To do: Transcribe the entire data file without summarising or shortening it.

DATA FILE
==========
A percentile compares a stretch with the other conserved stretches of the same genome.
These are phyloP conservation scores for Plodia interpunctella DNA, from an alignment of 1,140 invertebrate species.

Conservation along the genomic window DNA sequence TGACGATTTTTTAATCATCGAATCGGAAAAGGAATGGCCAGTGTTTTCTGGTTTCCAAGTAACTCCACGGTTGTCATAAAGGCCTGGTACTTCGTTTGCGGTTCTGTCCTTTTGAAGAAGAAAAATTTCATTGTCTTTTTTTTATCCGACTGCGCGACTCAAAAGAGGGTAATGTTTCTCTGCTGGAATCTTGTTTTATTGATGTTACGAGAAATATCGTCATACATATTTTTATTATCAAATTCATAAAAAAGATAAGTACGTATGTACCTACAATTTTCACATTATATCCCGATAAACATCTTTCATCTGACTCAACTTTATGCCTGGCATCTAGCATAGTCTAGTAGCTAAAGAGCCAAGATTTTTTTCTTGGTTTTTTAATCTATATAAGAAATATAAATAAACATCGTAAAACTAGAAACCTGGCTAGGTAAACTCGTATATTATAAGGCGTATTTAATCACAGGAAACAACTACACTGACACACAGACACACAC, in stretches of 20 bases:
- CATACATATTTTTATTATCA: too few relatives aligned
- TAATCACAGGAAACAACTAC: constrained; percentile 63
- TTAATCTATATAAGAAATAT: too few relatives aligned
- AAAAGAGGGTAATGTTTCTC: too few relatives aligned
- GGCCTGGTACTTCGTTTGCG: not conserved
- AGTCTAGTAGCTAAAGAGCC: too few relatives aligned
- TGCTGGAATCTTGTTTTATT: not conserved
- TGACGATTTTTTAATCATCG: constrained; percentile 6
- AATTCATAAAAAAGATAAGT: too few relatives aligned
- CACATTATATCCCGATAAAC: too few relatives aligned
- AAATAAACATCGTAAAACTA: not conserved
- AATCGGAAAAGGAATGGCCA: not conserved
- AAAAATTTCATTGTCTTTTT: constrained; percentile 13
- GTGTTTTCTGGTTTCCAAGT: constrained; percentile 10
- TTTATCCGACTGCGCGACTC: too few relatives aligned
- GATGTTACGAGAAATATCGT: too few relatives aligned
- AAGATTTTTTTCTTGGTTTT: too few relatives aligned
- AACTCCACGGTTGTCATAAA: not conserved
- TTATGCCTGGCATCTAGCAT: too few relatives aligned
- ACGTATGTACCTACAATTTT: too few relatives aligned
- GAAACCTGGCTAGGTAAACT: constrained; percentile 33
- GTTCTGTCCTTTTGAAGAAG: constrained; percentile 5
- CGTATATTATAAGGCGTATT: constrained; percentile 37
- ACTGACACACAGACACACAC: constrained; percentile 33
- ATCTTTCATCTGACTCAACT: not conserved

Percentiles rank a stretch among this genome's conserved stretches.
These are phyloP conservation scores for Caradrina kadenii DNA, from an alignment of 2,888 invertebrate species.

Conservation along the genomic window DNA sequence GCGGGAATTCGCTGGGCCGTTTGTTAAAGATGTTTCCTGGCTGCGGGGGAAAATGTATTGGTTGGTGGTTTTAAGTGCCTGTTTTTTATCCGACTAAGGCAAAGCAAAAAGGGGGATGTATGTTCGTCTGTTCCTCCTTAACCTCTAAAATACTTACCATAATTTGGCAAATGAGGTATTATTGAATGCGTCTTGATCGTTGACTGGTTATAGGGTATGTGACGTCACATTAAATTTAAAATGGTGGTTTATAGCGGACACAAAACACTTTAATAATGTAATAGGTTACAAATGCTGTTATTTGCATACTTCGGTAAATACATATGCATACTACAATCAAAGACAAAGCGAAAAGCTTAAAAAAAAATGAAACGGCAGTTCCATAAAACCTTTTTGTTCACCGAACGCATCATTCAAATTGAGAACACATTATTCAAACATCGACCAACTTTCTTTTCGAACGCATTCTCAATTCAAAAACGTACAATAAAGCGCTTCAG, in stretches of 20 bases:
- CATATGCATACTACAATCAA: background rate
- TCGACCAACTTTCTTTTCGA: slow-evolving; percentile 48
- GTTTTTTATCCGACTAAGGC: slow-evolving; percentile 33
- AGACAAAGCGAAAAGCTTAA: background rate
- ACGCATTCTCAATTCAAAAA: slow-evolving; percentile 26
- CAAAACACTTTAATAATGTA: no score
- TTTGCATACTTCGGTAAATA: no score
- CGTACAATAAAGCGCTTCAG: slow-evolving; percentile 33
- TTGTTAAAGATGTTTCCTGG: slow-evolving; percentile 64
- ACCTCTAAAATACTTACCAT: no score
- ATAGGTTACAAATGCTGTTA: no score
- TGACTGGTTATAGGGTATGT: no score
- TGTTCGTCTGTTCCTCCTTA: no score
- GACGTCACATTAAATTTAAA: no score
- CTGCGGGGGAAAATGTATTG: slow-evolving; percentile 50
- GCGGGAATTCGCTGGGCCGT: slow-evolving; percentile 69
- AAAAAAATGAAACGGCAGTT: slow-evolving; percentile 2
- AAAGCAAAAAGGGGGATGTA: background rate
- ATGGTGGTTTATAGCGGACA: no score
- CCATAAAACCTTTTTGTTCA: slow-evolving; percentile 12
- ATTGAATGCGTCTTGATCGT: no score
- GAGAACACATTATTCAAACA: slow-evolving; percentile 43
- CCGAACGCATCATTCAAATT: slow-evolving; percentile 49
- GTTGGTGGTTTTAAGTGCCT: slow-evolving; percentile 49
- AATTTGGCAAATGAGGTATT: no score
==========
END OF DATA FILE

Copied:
A percentile compares a stretch with the other conserved stretches of the same genome.
These are phyloP conservation scores for Plodia interpunctella DNA, from an alignment of 1,140 invertebrate species.

Conservation along the genomic window DNA sequence TGACGATTTTTTAATCATCGAATCGGAAAAGGAATGGCCAGTGTTTTCTGGTTTCCAAGTAACTCCACGGTTGTCATAAAGGCCTGGTACTTCGTTTGCGGTTCTGTCCTTTTGAAGAAGAAAAATTTCATTGTCTTTTTTTTATCCGACTGCGCGACTCAAAAGAGGGTAATGTTTCTCTGCTGGAATCTTGTTTTATTGATGTTACGAGAAATATCGTCATACATATTTTTATTATCAAATTCATAAAAAAGATAAGTACGTATGTACCTACAATTTTCACATTATATCCCGATAAACATCTTTCATCTGACTCAACTTTATGCCTGGCATCTAGCATAGTCTAGTAGCTAAAGAGCCAAGATTTTTTTCTTGGTTTTTTAATCTATATAAGAAATATAAATAAACATCGTAAAACTAGAAACCTGGCTAGGTAAACTCGTATATTATAAGGCGTATTTAATCACAGGAAACAACTACACTGACACACAGACACACAC, in stretches of 20 bases:
- CATACATATTTTTATTATCA: too few relatives aligned
- TAATCACAGGAAACAACTAC: constrained; percentile 63
- TTAATCTATATAAGAAATAT: too few relatives aligned
- AAAAGAGGGTAATGTTTCTC: too few relatives aligned
- GGCCTGGTACTTCGTTTGCG: not conserved
- AGTCTAGTAGCTAAAGAGCC: too few relatives aligned
- TGCTGGAATCTTGTTTTATT: not conserved
- TGACGATTTTTTAATCATCG: constrained; percentile 6
- AATTCATAAAAAAGATAAGT: too few relatives aligned
- CACATTATATCCCGATAAAC: too few relatives aligned
- AAATAAACATCGTAAAACTA: not conserved
- AATCGGAAAAGGAATGGCCA: not conserved
- AAAAATTTCATTGTCTTTTT: constrained; percentile 13
- GTGTTTTCTGGTTTCCAAGT: constrained; percentile 10
- TTTATCCGACTGCGCGACTC: too few relatives aligned
- GATGTTACGAGAAATATCGT: too few relatives aligned
- AAGATTTTTTTCTTGGTTTT: too few relatives aligned
- AACTCCACGGTTGTCATAAA: not conserved
- TTATGCCTGGCATCTAGCAT: too few relatives aligned
- ACGTATGTACCTACAATTTT: too few relatives aligned
- GAAACCTGGCTAGGTAAACT: constrained; percentile 33
- GTTCTGTCCTTTTGAAGAAG: constrained; percentile 5
- CGTATATTATAAGGCGTATT: constrained; percentile 37
- ACTGACACACAGACACACAC: constrained; percentile 33
- ATCTTTCATCTGACTCAACT: not conserved

Percentiles rank a stretch among this genome's conserved stretches.
These are phyloP conservation scores for Caradrina kadenii DNA, from an alignment of 2,888 invertebrate species.

Conservation along the genomic window DNA sequence GCGGGAATTCGCTGGGCCGTTTGTTAAAGATGTTTCCTGGCTGCGGGGGAAAATGTATTGGTTGGTGGTTTTAAGTGCCTGTTTTTTATCCGACTAAGGCAAAGCAAAAAGGGGGATGTATGTTCGTCTGTTCCTCCTTAACCTCTAAAATACTTACCATAATTTGGCAAATGAGGTATTATTGAATGCGTCTTGATCGTTGACTGGTTATAGGGTATGTGACGTCACATTAAATTTAAAATGGTGGTTTATAGCGGACACAAAACACTTTAATAATGTAATAGGTTACAAATGCTGTTATTTGCATACTTCGGTAAATACATATGCATACTACAATCAAAGACAAAGCGAAAAGCTTAAAAAAAAATGAAACGGCAGTTCCATAAAACCTTTTTGTTCACCGAACGCATCATTCAAATTGAGAACACATTATTCAAACATCGACCAACTTTCTTTTCGAACGCATTCTCAATTCAAAAACGTACAATAAAGCGCTTCAG, in stretches of 20 bases:
- CATATGCATACTACAATCAA: background rate
- TCGACCAACTTTCTTTTCGA: slow-evolving; percentile 48
- GTTTTTTATCCGACTAAGGC: slow-evolving; percentile 33
- AGACAAAGCGAAAAGCTTAA: background rate
- ACGCATTCTCAATTCAAAAA: slow-evolving; percentile 26
- CAAAACACTTTAATAATGTA: no score
- TTTGCATACTTCGGTAAATA: no score
- CGTACAATAAAGCGCTTCAG: slow-evolving; percentile 33
- TTGTTAAAGATGTTTCCTGG: slow-evolving; percentile 64
- ACCTCTAAAATACTTACCAT: no score
- ATAGGTTACAAATGCTGTTA: no score
- TGACTGGTTATAGGGTATGT: no score
- TGTTCGTCTGTTCCTCCTTA: no score
- GACGTCACATTAAATTTAAA: no score
- CTGCGGGGGAAAATGTATTG: slow-evolving; percentile 50
- GCGGGAATTCGCTGGGCCGT: slow-evolving; percentile 69
- AAAAAAATGAAACGGCAGTT: slow-evolving; percentile 2
- AAAGCAAAAAGGGGGATGTA: background rate
- ATGGTGGTTTATAGCGGACA: no score
- CCATAAAACCTTTTTGTTCA: slow-evolving; percentile 12
- ATTGAATGCGTCTTGATCGT: no score
- GAGAACACATTATTCAAACA: slow-evolving; percentile 43
- CCGAACGCATCATTCAAATT: slow-evolving; percentile 49
- GTTGGTGGTTTTAAGTGCCT: slow-evolving; percentile 49
- AATTTGGCAAATGAGGTATT: no score